For years, and through many different diets, I’ve debated the effectiveness of weighing myself. Sometimes the scale has motivated me, and other times my weight loss efforts have been derailed. Realistically, my self-worth should not be determined by what my scale tells me, but it often feels that way.
Do any of these sound familiar?
- I did so well this week, I deserve a treat!
- I worked so hard and the scale didn’t even budge, so why bother?
- Since I’m not weighing in until Monday, I’ll splurge now and make up for it later.
- Wow! I didn’t eat very well this week, but I still lost weight. Maybe I don’t need to be so careful.
- All that hard work and I only lost half a pound? Something must be wrong with me.
- I gained three pounds? Why don’t I have more self-control?
- I might as well just decide to be happy with being fat.
I’ve used all of these, and none of them are accurate. Scale weight is based on your physical body (bones, organs, muscle, and fat) as well as substances that are just passing through (water, food, and waste.) Your scale can fluctuate up or down three pounds based on water weight alone. I’m sure you’ve experienced a weight gain the morning after eating a meal high in sodium–that’s a prime example of weight that is temporary. Weight also fluctuates based on things such as hormones (that dreaded time of month), when you last ate, the nutritional makeup of your food, and more. So, knowing all of these things, why do we still base our self-worth and success based on what the scale tells us? None of these factors have anything at all to do with your value as a person or the long-term benefits you’ll receive from the changes you are making.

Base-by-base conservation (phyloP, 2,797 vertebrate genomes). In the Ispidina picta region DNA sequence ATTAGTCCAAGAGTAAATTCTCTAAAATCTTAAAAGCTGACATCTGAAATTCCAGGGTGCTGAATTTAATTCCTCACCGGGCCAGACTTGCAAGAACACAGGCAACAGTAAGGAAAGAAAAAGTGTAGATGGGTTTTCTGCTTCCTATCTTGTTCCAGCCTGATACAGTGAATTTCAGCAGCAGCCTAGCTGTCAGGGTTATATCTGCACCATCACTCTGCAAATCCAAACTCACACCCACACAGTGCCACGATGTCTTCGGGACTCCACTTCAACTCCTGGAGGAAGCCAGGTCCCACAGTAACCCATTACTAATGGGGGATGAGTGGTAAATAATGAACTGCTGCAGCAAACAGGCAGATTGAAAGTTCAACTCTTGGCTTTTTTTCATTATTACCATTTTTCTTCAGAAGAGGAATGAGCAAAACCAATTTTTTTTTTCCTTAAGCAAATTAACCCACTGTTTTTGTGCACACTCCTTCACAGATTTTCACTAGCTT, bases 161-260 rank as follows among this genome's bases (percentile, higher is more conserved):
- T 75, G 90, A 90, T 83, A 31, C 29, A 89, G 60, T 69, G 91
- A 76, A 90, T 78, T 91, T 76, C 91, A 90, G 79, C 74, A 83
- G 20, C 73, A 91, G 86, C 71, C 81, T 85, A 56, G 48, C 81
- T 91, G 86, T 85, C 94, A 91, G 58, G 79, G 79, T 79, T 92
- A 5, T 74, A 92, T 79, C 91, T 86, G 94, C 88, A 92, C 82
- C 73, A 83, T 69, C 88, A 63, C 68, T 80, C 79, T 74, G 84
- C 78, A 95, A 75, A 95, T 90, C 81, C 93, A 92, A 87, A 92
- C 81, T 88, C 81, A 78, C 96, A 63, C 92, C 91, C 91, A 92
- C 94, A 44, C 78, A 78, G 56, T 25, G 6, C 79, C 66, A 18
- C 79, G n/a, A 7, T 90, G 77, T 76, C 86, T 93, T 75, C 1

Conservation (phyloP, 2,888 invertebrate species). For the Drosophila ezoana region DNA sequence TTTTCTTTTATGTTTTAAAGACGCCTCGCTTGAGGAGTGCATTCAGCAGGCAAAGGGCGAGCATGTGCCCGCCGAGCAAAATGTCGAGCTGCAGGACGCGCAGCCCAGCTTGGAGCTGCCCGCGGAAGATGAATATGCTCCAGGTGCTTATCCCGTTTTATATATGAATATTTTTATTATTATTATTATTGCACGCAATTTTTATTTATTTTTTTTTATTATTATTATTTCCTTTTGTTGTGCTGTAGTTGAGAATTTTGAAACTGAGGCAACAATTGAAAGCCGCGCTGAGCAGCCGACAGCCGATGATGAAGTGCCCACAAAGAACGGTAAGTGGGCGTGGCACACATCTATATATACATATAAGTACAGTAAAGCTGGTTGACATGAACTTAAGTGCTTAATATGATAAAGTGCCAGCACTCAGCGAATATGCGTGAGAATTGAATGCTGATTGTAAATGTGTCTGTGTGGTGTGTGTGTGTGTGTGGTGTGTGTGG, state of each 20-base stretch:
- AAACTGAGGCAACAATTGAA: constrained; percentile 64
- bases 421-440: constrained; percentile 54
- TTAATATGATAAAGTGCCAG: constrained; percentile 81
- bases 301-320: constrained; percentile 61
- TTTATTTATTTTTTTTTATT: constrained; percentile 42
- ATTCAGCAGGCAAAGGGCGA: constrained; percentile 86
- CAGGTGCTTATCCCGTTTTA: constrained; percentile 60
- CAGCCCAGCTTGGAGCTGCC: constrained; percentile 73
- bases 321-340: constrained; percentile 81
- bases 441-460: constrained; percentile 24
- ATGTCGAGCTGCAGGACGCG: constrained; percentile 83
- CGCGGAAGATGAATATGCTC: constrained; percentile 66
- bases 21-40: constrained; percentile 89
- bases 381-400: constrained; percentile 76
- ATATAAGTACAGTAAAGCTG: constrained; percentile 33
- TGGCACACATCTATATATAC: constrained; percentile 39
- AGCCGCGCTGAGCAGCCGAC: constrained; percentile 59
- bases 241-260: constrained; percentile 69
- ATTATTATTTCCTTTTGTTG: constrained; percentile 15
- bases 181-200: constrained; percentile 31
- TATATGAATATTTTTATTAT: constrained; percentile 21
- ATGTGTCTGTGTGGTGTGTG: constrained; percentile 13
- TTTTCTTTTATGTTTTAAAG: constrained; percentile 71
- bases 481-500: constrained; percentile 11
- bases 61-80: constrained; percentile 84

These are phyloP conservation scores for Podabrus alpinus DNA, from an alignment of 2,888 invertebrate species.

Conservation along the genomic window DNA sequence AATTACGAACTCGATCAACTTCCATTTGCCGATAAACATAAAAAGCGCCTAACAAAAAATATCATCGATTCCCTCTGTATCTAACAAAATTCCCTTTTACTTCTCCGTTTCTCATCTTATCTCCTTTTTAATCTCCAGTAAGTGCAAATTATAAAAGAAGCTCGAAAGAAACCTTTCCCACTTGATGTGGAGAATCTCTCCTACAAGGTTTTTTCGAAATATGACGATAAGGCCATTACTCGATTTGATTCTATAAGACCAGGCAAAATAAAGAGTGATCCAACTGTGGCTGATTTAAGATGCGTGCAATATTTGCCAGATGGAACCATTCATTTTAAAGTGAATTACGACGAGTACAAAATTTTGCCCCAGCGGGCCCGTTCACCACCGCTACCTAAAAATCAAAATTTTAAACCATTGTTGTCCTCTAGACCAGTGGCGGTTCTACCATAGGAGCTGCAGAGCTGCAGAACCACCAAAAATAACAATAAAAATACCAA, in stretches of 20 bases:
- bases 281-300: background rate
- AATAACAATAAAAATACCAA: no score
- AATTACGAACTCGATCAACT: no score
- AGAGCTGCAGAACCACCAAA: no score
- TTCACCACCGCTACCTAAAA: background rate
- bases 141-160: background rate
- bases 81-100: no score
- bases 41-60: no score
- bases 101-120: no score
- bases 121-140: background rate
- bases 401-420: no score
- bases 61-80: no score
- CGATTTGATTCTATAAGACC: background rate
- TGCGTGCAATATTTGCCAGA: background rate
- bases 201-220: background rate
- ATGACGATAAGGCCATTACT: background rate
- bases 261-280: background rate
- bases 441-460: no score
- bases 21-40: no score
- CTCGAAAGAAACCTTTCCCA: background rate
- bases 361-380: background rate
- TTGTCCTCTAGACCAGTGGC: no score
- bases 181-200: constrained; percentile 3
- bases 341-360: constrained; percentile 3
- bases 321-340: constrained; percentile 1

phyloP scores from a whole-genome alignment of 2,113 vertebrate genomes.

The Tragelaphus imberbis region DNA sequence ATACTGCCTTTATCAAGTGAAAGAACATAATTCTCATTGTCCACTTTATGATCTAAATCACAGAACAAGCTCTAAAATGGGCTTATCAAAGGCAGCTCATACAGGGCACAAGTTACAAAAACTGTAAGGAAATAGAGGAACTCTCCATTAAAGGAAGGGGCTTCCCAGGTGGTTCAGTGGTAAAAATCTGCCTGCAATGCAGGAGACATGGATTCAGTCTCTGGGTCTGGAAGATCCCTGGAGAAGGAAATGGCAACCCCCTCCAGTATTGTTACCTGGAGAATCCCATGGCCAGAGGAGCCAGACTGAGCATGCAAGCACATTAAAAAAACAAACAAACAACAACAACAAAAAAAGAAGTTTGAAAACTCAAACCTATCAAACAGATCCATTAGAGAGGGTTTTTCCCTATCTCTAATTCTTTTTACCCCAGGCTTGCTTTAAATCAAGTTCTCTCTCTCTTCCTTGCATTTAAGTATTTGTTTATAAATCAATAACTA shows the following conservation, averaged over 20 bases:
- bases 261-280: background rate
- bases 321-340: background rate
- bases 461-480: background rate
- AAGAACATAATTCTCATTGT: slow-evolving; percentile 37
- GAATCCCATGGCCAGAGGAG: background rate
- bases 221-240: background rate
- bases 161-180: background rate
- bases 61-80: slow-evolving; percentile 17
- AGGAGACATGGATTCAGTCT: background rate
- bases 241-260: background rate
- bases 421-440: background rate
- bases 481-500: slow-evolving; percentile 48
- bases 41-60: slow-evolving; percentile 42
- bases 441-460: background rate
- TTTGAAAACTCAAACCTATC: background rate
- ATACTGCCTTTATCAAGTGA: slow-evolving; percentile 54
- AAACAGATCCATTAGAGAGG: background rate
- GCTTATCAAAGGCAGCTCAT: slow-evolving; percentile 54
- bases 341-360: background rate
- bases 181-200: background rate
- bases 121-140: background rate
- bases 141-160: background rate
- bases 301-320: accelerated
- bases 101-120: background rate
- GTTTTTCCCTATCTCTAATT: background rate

If you’re adding healthy eating habits to your life and exercising, you’re building muscle and losing fat and may not see a change on the scale at all. Even so, your body composition, metabolism, and health are all improving. If you depend on the scale to gauge your success, you may give up even though amazing things are going on inside.
That is worth repeating — Amazing things are going on inside!
So what is the alternative?
I’ve recently been keeping track of my non-scale victories–things like new-found confidence, number of steps on my pedometer, quality food choices, daily healthy habits (go green smoothies!), and better moods! All of these are positive changes in my life even if the scale never budges.
So, to weigh or not to weigh? That, my friends, is the never ending question.
The scale can be an effective tool to help keep you on track, but don’t rely on it to tell you what you already know. You know if you’ve been eating well. You know if you’ve been exercising. Be mindful of YOUR choices, and don’t let the scale derail your healthy efforts or lower your self confidence.
Do you weigh? If so, how often? I’d love to hear your experiences with the scale.
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